Anyone interested in the future of new music in the city might have paid close attention to Timothy Weiss' dates last weekend with Orchestra 2001.
The ensemble's search for a new artistic leader hasn't exactly gone as planned - snow prevented one candidate's appearance, and another withdrew - but Weiss reminded listeners this was less a search for conducting competence than for taste.
It's safe to consider Sunday night's program at Christ Church Neighborhood House an expression of Weiss' interest in a particular aesthetic. There is no prevailing school of composition today; new music is a kaleidoscope of specializations within a specialization. The Oberlin Conservatory professor's selection of Bernard Rands, Steven Stucky, and Stephen Hartke - plus one younger composer who studied with Jacob Druckman and Steven Mackey - leaned toward the academic-establishment branch of composition.
Another candidate, Jayce Ogren, used his September appearance for academics, but also to look back with Louis Andriessen's Workers Union, and, by including a work by Julia Wolfe, to an earlier work by a composer very much of the moment. Ryan McAdams' weather-thwarted program would have been a fascinating stylistic panorama: Unsuk Chin, Sean Shepherd, Joan Tower, Pierre Boulez, John Luther Adams, and Frederic Rzewski.
Despite not having been able to reschedule McAdams' program, 2001 still plans to announce its choice for artistic director no later than May.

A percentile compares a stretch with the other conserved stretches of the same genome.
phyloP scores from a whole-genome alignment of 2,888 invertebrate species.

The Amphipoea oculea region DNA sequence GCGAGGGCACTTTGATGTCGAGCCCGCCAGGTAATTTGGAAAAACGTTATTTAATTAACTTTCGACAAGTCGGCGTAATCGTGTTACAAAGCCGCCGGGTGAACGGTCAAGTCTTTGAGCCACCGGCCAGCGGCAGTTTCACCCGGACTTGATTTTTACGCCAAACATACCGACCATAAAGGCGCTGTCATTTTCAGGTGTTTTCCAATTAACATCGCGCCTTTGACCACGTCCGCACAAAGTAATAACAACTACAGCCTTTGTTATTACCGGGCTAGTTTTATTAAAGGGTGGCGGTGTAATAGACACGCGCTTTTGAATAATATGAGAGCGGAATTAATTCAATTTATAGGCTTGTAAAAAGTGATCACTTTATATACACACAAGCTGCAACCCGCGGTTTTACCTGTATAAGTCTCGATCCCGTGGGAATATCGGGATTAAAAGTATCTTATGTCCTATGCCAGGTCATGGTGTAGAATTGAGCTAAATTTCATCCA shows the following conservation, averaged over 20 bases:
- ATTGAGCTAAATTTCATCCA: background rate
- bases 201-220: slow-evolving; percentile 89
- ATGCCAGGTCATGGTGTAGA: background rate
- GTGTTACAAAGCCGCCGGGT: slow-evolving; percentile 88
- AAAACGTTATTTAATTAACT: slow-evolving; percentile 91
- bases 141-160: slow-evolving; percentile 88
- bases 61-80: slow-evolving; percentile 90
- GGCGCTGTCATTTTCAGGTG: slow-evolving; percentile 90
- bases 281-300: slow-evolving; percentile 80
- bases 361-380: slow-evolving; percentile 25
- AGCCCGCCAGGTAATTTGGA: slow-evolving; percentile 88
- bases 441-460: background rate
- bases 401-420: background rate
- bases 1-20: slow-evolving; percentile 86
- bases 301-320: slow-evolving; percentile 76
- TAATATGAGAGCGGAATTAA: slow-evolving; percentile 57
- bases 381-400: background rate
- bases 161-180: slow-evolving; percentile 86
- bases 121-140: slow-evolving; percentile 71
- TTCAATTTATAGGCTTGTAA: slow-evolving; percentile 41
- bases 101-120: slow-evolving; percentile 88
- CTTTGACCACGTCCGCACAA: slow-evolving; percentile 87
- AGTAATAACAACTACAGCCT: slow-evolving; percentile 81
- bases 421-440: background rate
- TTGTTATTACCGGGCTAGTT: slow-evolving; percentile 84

Both in his preparation of the ensemble and in the clarity of his technique, Weiss was impressive. Immaculate attention to details was required - and received. Rands' . . . in the receding mist . . . (1988) brought together violin, viola, cello, flute, and harp in a tight fabric of colors and gestures over a steady beat. It came with a French sensibility, subtly suggested by violinist Elizabeth Kaderabek, violist Ellen Trainer, cellist Amy Sue Barston, flutist Kimberly Trolier, and harpist Rong Tan.
I was less taken with the other works on the program, often stronger on novel techniques than any actual compositional inspiration. Five Memos (2010) by Carlos Sánchez-Gutiérrez was full of jumpy gestures, a stop-and-go affair of dissonance and drive. Stucky's Boston Fancies (1985) had a sinister edge, a darkness that either scurried around or grew lugubrious.
Hartke's Meanwhile (2007), subtitled Incidental Music to Imaginary Puppet Plays, uses all manner of sound techniques - a muffled prepared piano (played expertly by Charles Abramovic), a cellist who hits her strings with a stick, and a battery of percussion that includes a prominent role for cartoonish flexatones. The piece won a Grammy in 2013. Innovation? I suppose. Something to make the audience feel involved? For sure. Beyond that, though, the piece seemed slim.